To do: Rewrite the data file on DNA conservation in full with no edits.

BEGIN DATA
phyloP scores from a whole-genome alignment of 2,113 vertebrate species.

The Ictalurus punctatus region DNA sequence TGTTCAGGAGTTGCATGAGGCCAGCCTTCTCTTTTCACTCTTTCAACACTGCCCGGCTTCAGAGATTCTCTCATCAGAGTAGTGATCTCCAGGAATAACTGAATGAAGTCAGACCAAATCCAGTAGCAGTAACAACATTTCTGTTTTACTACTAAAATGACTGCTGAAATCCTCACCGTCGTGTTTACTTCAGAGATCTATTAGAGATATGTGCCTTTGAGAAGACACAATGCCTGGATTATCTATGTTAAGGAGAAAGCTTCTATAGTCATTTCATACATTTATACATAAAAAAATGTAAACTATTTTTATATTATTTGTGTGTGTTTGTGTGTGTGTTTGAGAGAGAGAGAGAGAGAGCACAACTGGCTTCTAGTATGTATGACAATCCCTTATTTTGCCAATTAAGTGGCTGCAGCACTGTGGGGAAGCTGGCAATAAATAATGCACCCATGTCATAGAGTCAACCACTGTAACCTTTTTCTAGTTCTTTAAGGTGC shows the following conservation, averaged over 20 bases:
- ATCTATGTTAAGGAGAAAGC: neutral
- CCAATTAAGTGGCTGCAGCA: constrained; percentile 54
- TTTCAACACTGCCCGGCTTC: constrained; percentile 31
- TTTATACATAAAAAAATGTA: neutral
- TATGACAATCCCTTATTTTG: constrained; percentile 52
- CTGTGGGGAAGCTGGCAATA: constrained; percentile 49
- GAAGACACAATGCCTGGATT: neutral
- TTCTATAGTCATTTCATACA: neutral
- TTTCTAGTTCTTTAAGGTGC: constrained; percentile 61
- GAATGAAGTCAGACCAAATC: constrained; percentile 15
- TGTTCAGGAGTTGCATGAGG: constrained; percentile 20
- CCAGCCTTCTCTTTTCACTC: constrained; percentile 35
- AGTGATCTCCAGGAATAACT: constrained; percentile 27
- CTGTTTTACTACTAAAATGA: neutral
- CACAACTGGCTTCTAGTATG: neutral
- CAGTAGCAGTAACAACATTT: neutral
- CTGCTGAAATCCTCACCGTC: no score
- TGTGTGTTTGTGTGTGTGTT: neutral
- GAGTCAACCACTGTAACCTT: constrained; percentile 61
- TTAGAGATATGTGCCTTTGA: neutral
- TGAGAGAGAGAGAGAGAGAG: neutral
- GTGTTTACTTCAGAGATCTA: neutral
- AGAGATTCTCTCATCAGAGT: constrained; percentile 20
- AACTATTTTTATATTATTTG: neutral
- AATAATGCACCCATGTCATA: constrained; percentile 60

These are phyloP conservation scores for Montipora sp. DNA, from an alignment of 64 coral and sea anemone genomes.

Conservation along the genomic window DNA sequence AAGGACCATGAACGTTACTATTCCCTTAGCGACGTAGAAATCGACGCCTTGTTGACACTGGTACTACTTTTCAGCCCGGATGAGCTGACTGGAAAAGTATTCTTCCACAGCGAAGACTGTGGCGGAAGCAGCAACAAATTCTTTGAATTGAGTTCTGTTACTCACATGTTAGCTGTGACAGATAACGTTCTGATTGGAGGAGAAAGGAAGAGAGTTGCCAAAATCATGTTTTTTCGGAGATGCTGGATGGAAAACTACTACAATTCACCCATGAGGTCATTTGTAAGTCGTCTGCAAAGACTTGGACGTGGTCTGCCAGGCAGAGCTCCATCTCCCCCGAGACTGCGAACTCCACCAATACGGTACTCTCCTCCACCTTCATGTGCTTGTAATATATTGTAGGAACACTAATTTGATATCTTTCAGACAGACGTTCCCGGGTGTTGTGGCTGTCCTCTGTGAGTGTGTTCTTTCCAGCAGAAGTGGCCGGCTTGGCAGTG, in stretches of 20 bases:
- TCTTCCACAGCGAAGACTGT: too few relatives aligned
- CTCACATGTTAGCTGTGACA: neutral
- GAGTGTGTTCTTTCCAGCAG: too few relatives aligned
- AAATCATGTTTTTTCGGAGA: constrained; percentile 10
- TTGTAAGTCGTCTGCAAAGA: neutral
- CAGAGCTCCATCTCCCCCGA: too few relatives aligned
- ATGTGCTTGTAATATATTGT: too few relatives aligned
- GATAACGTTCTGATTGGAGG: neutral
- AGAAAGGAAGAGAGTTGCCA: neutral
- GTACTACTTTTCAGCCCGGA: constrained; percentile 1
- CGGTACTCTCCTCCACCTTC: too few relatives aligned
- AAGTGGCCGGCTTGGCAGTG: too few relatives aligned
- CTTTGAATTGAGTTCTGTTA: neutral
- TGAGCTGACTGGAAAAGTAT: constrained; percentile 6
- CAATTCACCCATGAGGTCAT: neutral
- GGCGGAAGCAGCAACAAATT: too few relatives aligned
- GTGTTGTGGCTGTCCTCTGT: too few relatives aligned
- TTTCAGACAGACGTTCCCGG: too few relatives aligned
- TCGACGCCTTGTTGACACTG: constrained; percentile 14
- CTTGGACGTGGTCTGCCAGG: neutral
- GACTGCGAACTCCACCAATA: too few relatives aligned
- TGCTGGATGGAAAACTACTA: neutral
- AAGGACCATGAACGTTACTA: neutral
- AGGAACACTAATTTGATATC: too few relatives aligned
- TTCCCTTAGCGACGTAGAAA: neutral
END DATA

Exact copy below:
phyloP scores from a whole-genome alignment of 2,113 vertebrate species.

The Ictalurus punctatus region DNA sequence TGTTCAGGAGTTGCATGAGGCCAGCCTTCTCTTTTCACTCTTTCAACACTGCCCGGCTTCAGAGATTCTCTCATCAGAGTAGTGATCTCCAGGAATAACTGAATGAAGTCAGACCAAATCCAGTAGCAGTAACAACATTTCTGTTTTACTACTAAAATGACTGCTGAAATCCTCACCGTCGTGTTTACTTCAGAGATCTATTAGAGATATGTGCCTTTGAGAAGACACAATGCCTGGATTATCTATGTTAAGGAGAAAGCTTCTATAGTCATTTCATACATTTATACATAAAAAAATGTAAACTATTTTTATATTATTTGTGTGTGTTTGTGTGTGTGTTTGAGAGAGAGAGAGAGAGAGCACAACTGGCTTCTAGTATGTATGACAATCCCTTATTTTGCCAATTAAGTGGCTGCAGCACTGTGGGGAAGCTGGCAATAAATAATGCACCCATGTCATAGAGTCAACCACTGTAACCTTTTTCTAGTTCTTTAAGGTGC shows the following conservation, averaged over 20 bases:
- ATCTATGTTAAGGAGAAAGC: neutral
- CCAATTAAGTGGCTGCAGCA: constrained; percentile 54
- TTTCAACACTGCCCGGCTTC: constrained; percentile 31
- TTTATACATAAAAAAATGTA: neutral
- TATGACAATCCCTTATTTTG: constrained; percentile 52
- CTGTGGGGAAGCTGGCAATA: constrained; percentile 49
- GAAGACACAATGCCTGGATT: neutral
- TTCTATAGTCATTTCATACA: neutral
- TTTCTAGTTCTTTAAGGTGC: constrained; percentile 61
- GAATGAAGTCAGACCAAATC: constrained; percentile 15
- TGTTCAGGAGTTGCATGAGG: constrained; percentile 20
- CCAGCCTTCTCTTTTCACTC: constrained; percentile 35
- AGTGATCTCCAGGAATAACT: constrained; percentile 27
- CTGTTTTACTACTAAAATGA: neutral
- CACAACTGGCTTCTAGTATG: neutral
- CAGTAGCAGTAACAACATTT: neutral
- CTGCTGAAATCCTCACCGTC: no score
- TGTGTGTTTGTGTGTGTGTT: neutral
- GAGTCAACCACTGTAACCTT: constrained; percentile 61
- TTAGAGATATGTGCCTTTGA: neutral
- TGAGAGAGAGAGAGAGAGAG: neutral
- GTGTTTACTTCAGAGATCTA: neutral
- AGAGATTCTCTCATCAGAGT: constrained; percentile 20
- AACTATTTTTATATTATTTG: neutral
- AATAATGCACCCATGTCATA: constrained; percentile 60

These are phyloP conservation scores for Montipora sp. DNA, from an alignment of 64 coral and sea anemone genomes.

Conservation along the genomic window DNA sequence AAGGACCATGAACGTTACTATTCCCTTAGCGACGTAGAAATCGACGCCTTGTTGACACTGGTACTACTTTTCAGCCCGGATGAGCTGACTGGAAAAGTATTCTTCCACAGCGAAGACTGTGGCGGAAGCAGCAACAAATTCTTTGAATTGAGTTCTGTTACTCACATGTTAGCTGTGACAGATAACGTTCTGATTGGAGGAGAAAGGAAGAGAGTTGCCAAAATCATGTTTTTTCGGAGATGCTGGATGGAAAACTACTACAATTCACCCATGAGGTCATTTGTAAGTCGTCTGCAAAGACTTGGACGTGGTCTGCCAGGCAGAGCTCCATCTCCCCCGAGACTGCGAACTCCACCAATACGGTACTCTCCTCCACCTTCATGTGCTTGTAATATATTGTAGGAACACTAATTTGATATCTTTCAGACAGACGTTCCCGGGTGTTGTGGCTGTCCTCTGTGAGTGTGTTCTTTCCAGCAGAAGTGGCCGGCTTGGCAGTG, in stretches of 20 bases:
- TCTTCCACAGCGAAGACTGT: too few relatives aligned
- CTCACATGTTAGCTGTGACA: neutral
- GAGTGTGTTCTTTCCAGCAG: too few relatives aligned
- AAATCATGTTTTTTCGGAGA: constrained; percentile 10
- TTGTAAGTCGTCTGCAAAGA: neutral
- CAGAGCTCCATCTCCCCCGA: too few relatives aligned
- ATGTGCTTGTAATATATTGT: too few relatives aligned
- GATAACGTTCTGATTGGAGG: neutral
- AGAAAGGAAGAGAGTTGCCA: neutral
- GTACTACTTTTCAGCCCGGA: constrained; percentile 1
- CGGTACTCTCCTCCACCTTC: too few relatives aligned
- AAGTGGCCGGCTTGGCAGTG: too few relatives aligned
- CTTTGAATTGAGTTCTGTTA: neutral
- TGAGCTGACTGGAAAAGTAT: constrained; percentile 6
- CAATTCACCCATGAGGTCAT: neutral
- GGCGGAAGCAGCAACAAATT: too few relatives aligned
- GTGTTGTGGCTGTCCTCTGT: too few relatives aligned
- TTTCAGACAGACGTTCCCGG: too few relatives aligned
- TCGACGCCTTGTTGACACTG: constrained; percentile 14
- CTTGGACGTGGTCTGCCAGG: neutral
- GACTGCGAACTCCACCAATA: too few relatives aligned
- TGCTGGATGGAAAACTACTA: neutral
- AAGGACCATGAACGTTACTA: neutral
- AGGAACACTAATTTGATATC: too few relatives aligned
- TTCCCTTAGCGACGTAGAAA: neutral